in the show choreographed by Karma Camp and her talented ensemble which also play well with the audience. Chief among
these are Schwab's Drugstore ("Every Movie's a Circus") Joe's wardrobe change ("The Lady's
Paying"), Artie Green's Apartment ("This Time Next Year") and Norma's makeover ("A Little Suffering").
The splendid costumes of Kathleen Geldard enhance the production throughout, but especially those of the secondary characters
Wilder thought the musical venue best suited to Sunset was an opera, and
that is how it strikes you. With its more or less continuous orchestration, the score comes across as Wagnerian, with
the repetitive themes (leitmotifs) and cuing of characters by musical phrases (Max in particular). The story is moved
along in the sing-songy manner of a recitative. While the repetition is acceptable musically, the lyrics tend toward
redundancy at times: you may tire of "surrender," "dreams," and "always" after a while.
And the dialogue and plot will start to lose its snap: suffice it say that there's nothing new about "The Industry"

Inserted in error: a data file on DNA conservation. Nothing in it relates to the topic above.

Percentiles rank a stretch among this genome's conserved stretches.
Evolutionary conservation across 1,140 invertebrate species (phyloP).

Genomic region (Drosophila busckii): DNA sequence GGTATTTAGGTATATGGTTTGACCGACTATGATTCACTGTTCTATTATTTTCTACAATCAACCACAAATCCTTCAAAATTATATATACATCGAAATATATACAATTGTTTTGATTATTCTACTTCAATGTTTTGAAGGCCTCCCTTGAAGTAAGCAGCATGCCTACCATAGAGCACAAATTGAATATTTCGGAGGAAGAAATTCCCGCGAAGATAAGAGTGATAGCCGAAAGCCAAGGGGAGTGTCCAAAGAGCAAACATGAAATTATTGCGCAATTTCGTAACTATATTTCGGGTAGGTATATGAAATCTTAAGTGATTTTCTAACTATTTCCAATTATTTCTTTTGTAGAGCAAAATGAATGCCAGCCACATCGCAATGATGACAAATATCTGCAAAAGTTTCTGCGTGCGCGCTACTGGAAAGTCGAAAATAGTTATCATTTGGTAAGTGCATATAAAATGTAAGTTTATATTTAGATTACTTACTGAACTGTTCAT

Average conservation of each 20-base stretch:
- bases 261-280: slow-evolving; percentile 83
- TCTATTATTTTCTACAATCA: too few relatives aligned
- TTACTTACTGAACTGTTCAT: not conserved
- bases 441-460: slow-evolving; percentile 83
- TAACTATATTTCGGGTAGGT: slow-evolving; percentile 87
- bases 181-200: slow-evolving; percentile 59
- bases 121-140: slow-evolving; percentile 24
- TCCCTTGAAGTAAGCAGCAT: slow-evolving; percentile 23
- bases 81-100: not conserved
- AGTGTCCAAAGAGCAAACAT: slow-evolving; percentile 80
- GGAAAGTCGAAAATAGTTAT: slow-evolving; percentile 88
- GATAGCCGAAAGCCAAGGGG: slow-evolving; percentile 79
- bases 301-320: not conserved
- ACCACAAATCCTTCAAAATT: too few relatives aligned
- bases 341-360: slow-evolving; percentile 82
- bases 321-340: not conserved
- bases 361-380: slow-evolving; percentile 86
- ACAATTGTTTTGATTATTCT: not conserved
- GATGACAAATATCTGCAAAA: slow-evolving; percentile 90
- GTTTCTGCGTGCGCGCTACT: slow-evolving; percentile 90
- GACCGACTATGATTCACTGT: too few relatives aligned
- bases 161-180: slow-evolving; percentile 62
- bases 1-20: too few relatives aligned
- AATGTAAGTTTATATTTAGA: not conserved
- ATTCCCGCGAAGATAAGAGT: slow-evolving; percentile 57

you will learn here. But, hey, this is a musical, whose greatest representatives (including, dare I say it, Sondheim)
feature rhymes and plots that seem contrived. So give in to the mood, music, and action which come at you at a high-stepping
pace, especially when the tempo goes Latin.
Ms. Lacey is a most satisfying Norma, comfortable
in her vocal range, capturing the pathos and psychopathology of her character's descending arc. She is by
turns imperious and vulnerable in her demeanor, every inch the diva in comportment and appearance (which Ms. Geldard's
costuming lovingly complements). Her renditions of "With One Look," "The Perfect Year" (with Mr.
Bonds), and "As if We Never Said Goodbye" are worthy of a concert hall. Her trusted servant Max turns out
to be the real surprise of the evening. Carrying himself as a no-neck monster, Mr. Dixon is a transformative presence
on stage, faithfully defending madam against all onslaughts in word and song, scaling 4-octaves in his devotion with a most
amazing voice ("The Greatest Star of All"). We'll find out the basis for his service later, which creates
an illusion for Norma right up to the end.
Ms. Derry is affecting as Betty and has a
great soprano voice - largely held in check due to the vagaries of the book - which is unleashed in a nice duet at the end
with Mr. Bonds ("Too Much in Love to Care"). As the show's narrative voice, Joe has to move a lot of freight